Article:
Longtime singer and bass player Greg Lake died Wednesday at age 69 after "a long and stubborn battle with cancer," his manager said.
"Yesterday, December 7th, I lost my best friend," Lake's manager Stewart Young wrote on Facebook. "Greg Lake will stay in my heart forever, as he has always been."
Lake is best known for playing music for British progressive rock groups back in the 1970s.
He was the co-founder of the rock band Emerson, Lake and Palmer, and he also co-founded King Crimson in the late 1960s.
Drummer Carl Palmer paid his respects to Lake in a post on Facebook, saying he had fond memories of “those great years we had in the 1970s and many memorable shows we performed together.”
“Greg’s soaring voice and skill as a musician will be remembered by all who knew his music and recordings he made with ELP and King Crimson,” Palmer said.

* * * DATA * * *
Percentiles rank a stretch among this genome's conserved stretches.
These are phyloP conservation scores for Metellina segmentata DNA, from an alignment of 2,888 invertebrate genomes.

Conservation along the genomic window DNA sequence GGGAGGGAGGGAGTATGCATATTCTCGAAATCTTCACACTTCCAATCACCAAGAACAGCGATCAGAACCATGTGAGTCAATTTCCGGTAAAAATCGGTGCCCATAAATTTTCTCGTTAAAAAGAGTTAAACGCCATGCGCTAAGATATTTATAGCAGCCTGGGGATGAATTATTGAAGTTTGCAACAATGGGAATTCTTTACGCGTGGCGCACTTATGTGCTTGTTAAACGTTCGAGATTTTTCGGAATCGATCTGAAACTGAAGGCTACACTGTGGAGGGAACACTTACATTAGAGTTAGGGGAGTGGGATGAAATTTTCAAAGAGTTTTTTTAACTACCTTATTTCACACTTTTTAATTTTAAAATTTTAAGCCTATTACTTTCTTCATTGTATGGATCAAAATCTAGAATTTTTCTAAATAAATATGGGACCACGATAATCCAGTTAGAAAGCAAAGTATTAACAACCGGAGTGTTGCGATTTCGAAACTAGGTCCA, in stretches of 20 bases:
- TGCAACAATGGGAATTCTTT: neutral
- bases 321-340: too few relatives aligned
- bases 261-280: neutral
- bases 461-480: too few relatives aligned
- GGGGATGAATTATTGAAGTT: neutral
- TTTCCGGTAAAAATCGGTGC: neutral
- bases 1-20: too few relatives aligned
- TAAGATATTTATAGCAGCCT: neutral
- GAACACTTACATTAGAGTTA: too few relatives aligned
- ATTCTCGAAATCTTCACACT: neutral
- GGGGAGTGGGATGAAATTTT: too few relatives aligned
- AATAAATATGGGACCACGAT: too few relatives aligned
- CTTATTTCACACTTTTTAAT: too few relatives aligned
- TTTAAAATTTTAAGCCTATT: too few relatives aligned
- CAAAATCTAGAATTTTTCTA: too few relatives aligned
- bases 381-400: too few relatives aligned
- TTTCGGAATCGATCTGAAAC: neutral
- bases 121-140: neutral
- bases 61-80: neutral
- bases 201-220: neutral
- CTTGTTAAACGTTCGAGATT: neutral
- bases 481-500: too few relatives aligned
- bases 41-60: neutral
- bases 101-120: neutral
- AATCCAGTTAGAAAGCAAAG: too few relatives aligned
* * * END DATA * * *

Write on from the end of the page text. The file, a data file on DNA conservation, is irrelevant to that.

King Crimson became a pioneer in presenting a progressive-style rock music.
ELP released six platinum-selling albums, with one of those albums featuring "a live interpretation of Russian composer Modest Mussorgsky’s 'Pictures at an Exhibition,'" CBS News noted. That performance would help Lake and the rest of the band reach the Top 10 in both Britain and the United States.
Lake’s death comes just months after his bandmate Keith Emerson committed suicide at his Santa Monica, California, home in March. He was 71.
"Having lost Keith this year as well has made this particularly hard for all of us," Palmer wrote on Facebook. "As Greg sang at the end of 'Pictures at an Exhibition,' 'death is life.' His music can now live forever in the hearts of all who loved him."
Lake’s biggest success was his 1975 Christmas single "I Believe in Father Christmas," which was released as a solo piece and is still often played during the holiday season.
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